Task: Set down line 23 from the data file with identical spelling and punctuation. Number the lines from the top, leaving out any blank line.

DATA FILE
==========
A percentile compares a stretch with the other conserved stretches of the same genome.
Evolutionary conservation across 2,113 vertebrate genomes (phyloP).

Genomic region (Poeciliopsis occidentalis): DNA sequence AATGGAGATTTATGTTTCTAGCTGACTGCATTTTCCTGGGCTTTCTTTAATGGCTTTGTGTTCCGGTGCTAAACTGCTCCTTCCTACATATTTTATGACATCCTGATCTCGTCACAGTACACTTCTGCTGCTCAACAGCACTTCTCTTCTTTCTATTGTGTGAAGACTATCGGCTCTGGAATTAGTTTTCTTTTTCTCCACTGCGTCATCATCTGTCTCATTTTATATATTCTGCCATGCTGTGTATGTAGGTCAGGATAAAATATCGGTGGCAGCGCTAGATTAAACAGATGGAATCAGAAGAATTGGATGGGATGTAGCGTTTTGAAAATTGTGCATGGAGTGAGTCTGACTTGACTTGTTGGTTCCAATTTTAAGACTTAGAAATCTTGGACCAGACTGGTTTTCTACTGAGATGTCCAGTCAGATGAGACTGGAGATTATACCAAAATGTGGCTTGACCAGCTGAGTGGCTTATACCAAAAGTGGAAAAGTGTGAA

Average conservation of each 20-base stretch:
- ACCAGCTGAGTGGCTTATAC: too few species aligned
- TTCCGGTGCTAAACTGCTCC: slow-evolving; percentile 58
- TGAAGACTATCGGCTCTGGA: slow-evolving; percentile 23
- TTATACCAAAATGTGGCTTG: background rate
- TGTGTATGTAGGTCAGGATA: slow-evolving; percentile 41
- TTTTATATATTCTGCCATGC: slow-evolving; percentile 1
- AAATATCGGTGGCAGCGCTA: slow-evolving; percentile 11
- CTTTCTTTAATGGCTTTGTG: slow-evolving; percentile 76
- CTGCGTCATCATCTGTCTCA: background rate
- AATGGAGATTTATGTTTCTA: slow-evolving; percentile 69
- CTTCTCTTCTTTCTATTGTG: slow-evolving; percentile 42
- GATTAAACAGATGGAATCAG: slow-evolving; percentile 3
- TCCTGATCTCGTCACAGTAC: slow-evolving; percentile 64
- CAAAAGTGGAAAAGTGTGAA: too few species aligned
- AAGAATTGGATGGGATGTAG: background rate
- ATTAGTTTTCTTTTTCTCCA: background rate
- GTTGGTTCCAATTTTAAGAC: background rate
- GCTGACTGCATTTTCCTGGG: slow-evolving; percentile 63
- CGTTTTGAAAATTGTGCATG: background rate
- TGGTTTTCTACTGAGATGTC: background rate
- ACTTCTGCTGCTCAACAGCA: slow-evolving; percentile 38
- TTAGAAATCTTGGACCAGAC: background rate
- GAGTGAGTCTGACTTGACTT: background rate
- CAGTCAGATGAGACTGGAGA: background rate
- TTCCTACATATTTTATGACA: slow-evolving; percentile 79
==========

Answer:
- CGTTTTGAAAATTGTGCATG: background rate